The promotion of healthy behaviors is central to health psychology. This course explores methods of changing health-related behaviors. Students discuss disease prevention and management and methods for preventing relapse. The course also covers issues related to physical health, including sexual practices, managing stress, and drug and alcohol use.
Social psychology examines the relationship between social interactions and psychological health. This course explores psychological theories, and students examine how and why people exhibit certain behaviors in social situations. Learners discuss the ways people influence and motivate one another. Coursework also examines bias, discrimination, and aggression.
What Can You Do With a Master's Degree in Health Psychology?
Graduates of health psychology graduate programs can pursue careers in a variety of settings. A master's degree in health psychology prepares students for entry-level careers in the field, including positions as research assistants and behavior specialists. A master's in the field also prepares students to teach college courses in psychology. Individuals typically need a doctoral degree to practice as clinical psychologists.
Earning a master's degree can lead to many health psychology careers. Although a master's degree qualifies individuals for most entry-level jobs in the field, many graduates pursue additional credentials. Earning a doctoral degree and licensure qualifies professionals to practice clinically and can lead to more advanced roles.
Clinical health psychologists typically need a doctoral degree to practice. Clinical practice requires a license, and most state licensure requirements include a doctorate from an accredited institution. Doctoral programs in health psychology also prepare students for advanced roles in private practice or for working with clinical teams in healthcare settings.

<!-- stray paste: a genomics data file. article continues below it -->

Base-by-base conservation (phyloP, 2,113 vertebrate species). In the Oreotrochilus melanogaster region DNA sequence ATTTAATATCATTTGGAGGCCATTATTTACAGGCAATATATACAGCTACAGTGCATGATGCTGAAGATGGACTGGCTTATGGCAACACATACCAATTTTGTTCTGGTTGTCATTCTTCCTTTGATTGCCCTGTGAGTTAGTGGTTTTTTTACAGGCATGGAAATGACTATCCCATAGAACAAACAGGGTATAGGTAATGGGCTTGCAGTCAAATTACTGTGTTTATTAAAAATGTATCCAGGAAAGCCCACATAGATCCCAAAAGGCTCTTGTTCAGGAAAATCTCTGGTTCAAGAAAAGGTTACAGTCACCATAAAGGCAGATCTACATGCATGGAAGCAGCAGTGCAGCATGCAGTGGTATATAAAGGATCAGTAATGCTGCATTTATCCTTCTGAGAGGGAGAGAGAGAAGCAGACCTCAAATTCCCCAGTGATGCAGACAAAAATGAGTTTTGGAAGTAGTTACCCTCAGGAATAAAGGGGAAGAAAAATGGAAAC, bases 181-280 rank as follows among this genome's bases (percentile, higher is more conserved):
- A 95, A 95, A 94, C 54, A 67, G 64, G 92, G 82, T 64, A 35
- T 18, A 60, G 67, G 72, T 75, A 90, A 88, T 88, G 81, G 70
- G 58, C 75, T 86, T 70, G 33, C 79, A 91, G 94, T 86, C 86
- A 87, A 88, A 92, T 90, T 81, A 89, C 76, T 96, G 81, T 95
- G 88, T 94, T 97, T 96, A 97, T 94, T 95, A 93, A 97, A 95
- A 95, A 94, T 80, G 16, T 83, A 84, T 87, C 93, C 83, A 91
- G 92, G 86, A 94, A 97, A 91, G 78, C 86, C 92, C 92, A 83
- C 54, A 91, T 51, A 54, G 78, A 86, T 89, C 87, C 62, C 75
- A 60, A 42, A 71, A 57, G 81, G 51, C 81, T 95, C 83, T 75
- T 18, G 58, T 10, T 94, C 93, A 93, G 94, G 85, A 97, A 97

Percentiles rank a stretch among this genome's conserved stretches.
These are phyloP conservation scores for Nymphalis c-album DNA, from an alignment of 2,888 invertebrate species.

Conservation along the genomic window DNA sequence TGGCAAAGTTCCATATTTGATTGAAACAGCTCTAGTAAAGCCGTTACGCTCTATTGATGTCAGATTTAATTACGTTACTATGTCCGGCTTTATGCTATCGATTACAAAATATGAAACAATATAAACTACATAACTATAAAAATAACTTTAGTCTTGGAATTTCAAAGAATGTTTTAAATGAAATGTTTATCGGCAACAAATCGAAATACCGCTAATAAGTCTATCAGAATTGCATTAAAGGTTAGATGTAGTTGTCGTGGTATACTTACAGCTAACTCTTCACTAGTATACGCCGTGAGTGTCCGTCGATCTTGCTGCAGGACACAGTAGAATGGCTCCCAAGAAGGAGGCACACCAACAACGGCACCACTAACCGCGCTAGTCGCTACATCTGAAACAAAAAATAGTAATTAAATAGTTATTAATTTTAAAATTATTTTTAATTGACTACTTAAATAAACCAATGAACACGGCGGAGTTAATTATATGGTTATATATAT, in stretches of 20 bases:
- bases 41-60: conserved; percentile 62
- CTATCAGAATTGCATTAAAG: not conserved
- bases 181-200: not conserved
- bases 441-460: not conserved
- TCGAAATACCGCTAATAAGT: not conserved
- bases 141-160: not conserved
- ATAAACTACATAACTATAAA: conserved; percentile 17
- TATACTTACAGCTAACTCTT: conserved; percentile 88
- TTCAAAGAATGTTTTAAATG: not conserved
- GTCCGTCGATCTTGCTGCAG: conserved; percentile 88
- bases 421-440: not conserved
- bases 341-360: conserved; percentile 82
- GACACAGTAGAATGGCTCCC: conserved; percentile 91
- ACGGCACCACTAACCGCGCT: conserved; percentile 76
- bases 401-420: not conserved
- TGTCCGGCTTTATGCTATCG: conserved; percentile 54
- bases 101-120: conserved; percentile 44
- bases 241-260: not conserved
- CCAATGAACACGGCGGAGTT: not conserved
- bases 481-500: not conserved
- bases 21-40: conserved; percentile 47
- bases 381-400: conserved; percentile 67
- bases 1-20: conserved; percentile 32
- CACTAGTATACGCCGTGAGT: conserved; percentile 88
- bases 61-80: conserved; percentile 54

Doctorate-holders can also work in academia as professors, research team supervisors, and academic program directors. Some graduates pursue positions with government agencies — usually those related to public health.
Candidates interested in practicing clinically as health psychologists must earn a license. Each state sets unique requirements for licensure, but most state psychology boards require candidates to hold a doctorate in psychology. Additionally, most states require a minimum number of supervised practice hours, completed during or immediately following a doctoral program.
A health psychology license qualifies holders to pursue a variety of careers in the field. Licensed professionals can work in private practices and healthcare settings. Licensed health psychologists can also teach at postsecondary institutions. Licensure generally leads to higher salary potential.
- Society for Health Psychology The Society for Health Psychology, founded in 1978, highlights the contributions of psychological research to advancement in health and illness studies. The organization promotes psychology education and provides members with access to the scholarly journal Health Psychology.
- Association of Psychologists in Academic Health Centers This professional association advocates for psychologists working and practicing in medical schools, teaching hospitals, and academic health centers. Members have access to a scholarly publication and a yearly conference.
- Society for Occupational Health Psychology This organization works to advance psychological research in occupational health and to contribute to the overall well-being of workers. Members gain access to the organization's two scholarly publications.